In July 1972, John Cage travelled to The Interlochen Arts Academy in upstate Michigan. Originally invited to participate in a composer’s workshop, Cage, predictably, shifted the students’ attention away from the composition process and instead to the impact of silence.
John Cage with Interlochen students foraging mushrooms on Interlochen's campus in 1972.
Photo: Interlochen Public Radio.
Lewis Saul, one of the participants in those workshops, remembers:
I got a call from my high school alma mater -- The Interlochen Arts Academy -- inviting me to join other recent Composition Major graduates for a symposium with John Cage. We were told to bring a tape of one of our compositions -- not too lengthy -- and a sleeping bag.
We met Mr. Cage in a large classroom and after the introductions, one by one, we threaded up the reel-to-reel, or cassette tapes in some cases (this is OLD tech, kids!) and played our music. Cage made short pithy comments after each tape. Mine -- a short improvisational work for electric clarinet and keyboards -- solicited a smile and the remark, "that is valuable social music."
Obviously pleased to be done with that business, he loaded us in a bus and we drove for a few hours until we reached the wild untouched world of the northern Michigan pine forest. Cage had us form a large circle, and proceeded to give a serious lecture on morel mushrooms.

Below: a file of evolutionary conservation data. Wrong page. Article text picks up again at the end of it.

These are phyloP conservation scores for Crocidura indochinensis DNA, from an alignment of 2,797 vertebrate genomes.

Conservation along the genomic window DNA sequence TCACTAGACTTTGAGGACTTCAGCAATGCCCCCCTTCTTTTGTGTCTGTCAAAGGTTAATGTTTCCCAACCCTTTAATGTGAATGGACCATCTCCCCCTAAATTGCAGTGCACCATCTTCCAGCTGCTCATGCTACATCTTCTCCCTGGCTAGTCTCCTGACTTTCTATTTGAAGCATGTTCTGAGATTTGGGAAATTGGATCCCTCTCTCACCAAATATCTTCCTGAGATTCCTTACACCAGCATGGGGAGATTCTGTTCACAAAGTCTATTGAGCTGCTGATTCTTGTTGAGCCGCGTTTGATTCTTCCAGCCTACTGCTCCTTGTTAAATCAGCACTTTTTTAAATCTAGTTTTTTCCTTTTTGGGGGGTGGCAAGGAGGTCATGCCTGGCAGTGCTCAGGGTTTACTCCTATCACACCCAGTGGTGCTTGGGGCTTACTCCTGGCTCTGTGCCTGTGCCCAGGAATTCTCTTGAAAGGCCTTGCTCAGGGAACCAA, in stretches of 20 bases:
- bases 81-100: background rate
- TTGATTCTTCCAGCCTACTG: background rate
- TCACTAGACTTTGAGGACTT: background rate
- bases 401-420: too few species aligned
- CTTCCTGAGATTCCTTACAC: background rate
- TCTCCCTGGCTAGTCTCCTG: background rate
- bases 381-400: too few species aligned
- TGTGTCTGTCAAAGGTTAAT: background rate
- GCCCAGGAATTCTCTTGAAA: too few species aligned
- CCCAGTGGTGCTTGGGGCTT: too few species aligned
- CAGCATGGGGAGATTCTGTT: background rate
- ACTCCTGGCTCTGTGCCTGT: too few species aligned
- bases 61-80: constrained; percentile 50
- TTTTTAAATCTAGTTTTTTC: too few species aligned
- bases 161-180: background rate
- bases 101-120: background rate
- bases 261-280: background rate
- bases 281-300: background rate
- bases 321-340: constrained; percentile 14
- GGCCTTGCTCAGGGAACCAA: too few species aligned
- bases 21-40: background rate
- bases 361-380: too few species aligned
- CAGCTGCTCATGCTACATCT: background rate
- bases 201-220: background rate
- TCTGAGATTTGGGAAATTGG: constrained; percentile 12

He taught us how to look for them on trees blighted with Dutch Elm Disease, and -- most importantly -- how to be certain we weren't picking any false morels, such as Gyromitra esculenta or Verpa bohemica -- both morel lookalikes which are poisonous!
For the rest of the day, we all went mushroom hunting, filling our little baskets with these weird-looking fungi, as Cage went around checking everyone's haul to make sure that they were all true morels.
Dusk. We made a large circle of rocks and built a campfire. Cage had checked all the morels, which now were placed in a large bucket. Out came sticks of butter and thinly-sliced garlic. JC carefully cut up the morels and put the mixture into a large pot which was then put on the fire.
In a few minutes, we were all feasting on buttery morels. They were delicious!
It got dark. We fed the fire. Some of my compadres started to ask Cage some questions, most of them ridiculous. Cage never gave a verbal answer, only staring back at the questioner, and smiling, devilishly ...
"Why did you write 4'33"?" "What made you decide to invent the prepared piano?" "What do you think of Composer X?" Still smiling, lips pursed, Cage -- in a very soft voice -- said, "would everyone please shut up?"